• Norway’s Statoil, in partnership with Shell, has won a new onshore exploration license in Algeria’s southeast. The area covers about 1,054 square feet and is in the Ilizi-Ghadames Basin, where we caution against security concerns. Statoil is the operator, with a 30% interest. Shell will hold a 19% equity stake, while state-owned Sonatrach will hold a 51% stake. The first exploration phase will run until 2017 and will include the drilling of two wells and seismic.
• Chevron’s Canadian subsidiary has reached a $1.5 billion agreement to sell a 30% interest in its Duvernay shale play (in Alberta) to Kuwait Foreign Petroleum Exploration's (KUFPEC) Canadian unit. The Duvernay formation contains an estimated 443 Tcf of gas and 61.7 billion barrels of oil. The agreement creates a partnership for appraisal and development of liquids-rich shale resources in approximately 330,000 net acres in the Kaybob region of the Duvernay.
• Kosmos Energy is set to sign a $400 million farm-in agreement with Senegal's state-owned hydrocarbon firm Petrosen and Timis Corp to take a 60% stake in the Cayar and St. Louis offshore blocks that they operate. Kosmos will drill two exploration wells up to a total value of $240 million, and then a third well, or alternatively a first appraisal well, to a value of another $120 million. Kosmos will have a 60% stake in the blocks, Timis Corp 30%, and Petrosen 10%.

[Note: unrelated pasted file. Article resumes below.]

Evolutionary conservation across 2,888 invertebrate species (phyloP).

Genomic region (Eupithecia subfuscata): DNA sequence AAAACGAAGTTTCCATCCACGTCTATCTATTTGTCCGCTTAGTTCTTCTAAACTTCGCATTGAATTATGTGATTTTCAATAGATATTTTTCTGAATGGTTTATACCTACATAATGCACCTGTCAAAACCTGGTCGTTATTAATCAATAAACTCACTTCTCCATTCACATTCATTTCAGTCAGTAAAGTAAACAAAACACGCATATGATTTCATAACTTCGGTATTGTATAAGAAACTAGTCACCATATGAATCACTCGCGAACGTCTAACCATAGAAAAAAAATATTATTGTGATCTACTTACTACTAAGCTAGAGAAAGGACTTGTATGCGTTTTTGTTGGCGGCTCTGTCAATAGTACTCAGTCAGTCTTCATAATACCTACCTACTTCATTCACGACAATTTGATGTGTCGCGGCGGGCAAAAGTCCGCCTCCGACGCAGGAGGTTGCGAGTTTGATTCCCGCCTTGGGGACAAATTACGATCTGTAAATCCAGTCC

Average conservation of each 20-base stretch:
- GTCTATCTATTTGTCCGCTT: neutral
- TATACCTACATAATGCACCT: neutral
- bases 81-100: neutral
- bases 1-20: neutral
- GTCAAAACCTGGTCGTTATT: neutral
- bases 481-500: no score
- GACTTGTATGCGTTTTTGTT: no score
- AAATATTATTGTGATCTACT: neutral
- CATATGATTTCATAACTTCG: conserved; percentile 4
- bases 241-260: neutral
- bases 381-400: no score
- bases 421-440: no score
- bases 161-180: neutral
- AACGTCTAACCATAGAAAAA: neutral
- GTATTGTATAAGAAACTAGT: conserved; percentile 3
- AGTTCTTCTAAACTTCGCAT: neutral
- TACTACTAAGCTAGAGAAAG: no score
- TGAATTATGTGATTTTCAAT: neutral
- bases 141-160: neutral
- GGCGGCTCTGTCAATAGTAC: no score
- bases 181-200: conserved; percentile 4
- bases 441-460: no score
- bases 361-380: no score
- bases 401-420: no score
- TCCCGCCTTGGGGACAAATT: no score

Latin America Briefing
from our partners at Southern Pulse
• The Mexican government established a special fund to manage revenues from oil and gas activities on 30 September 2014. The Banco de Mexico signed an agreement with the Ministry of Finance last week to establish the Mexican Oil Fund for Stabilization and Development. This fund will focus on the distribution of revenues generated by oil and gas projects. It aims to monitor revenue from oil and gas in an effective and transparent way.
• A government source said on 2 October 2014 that Honduras would sign a collaboration agreement with Transparency International (TI) to promote transparency and combat corruption in the country. The agreement will be signed by President Juan Orlando Hernández, members of the Association for a More Just Society (ASJ), and the head of TI, Huguette Labelle. The ASJ and TI will provide security and monitor the progress the Honduran government makes towards transparency.
• Venezuelan oil closed at $85.89 per barrel on 3 October 2014. According to the Ministry of Energy and Oil, the causes of the price decline are falling demand for crude on the international market and slow growth in the global economy. Venezuela exports nearly 2.5 million oil barrels a day, mostly to the United States and China.
• Brazilian elections on 5 October 2014 determined there would be a runoff for the presidency between incumbent Dilma Rousseff and opposition candidate Aécio Neves on 26 October 2014. This is the fourth time in Brazilian history that the Worker’s Party (PT) and the Brazilian Social Democratic Party (PSDB) will compete in a presidential runoff. Marina Silva (PSB) did not gain enough votes to continue her campaign.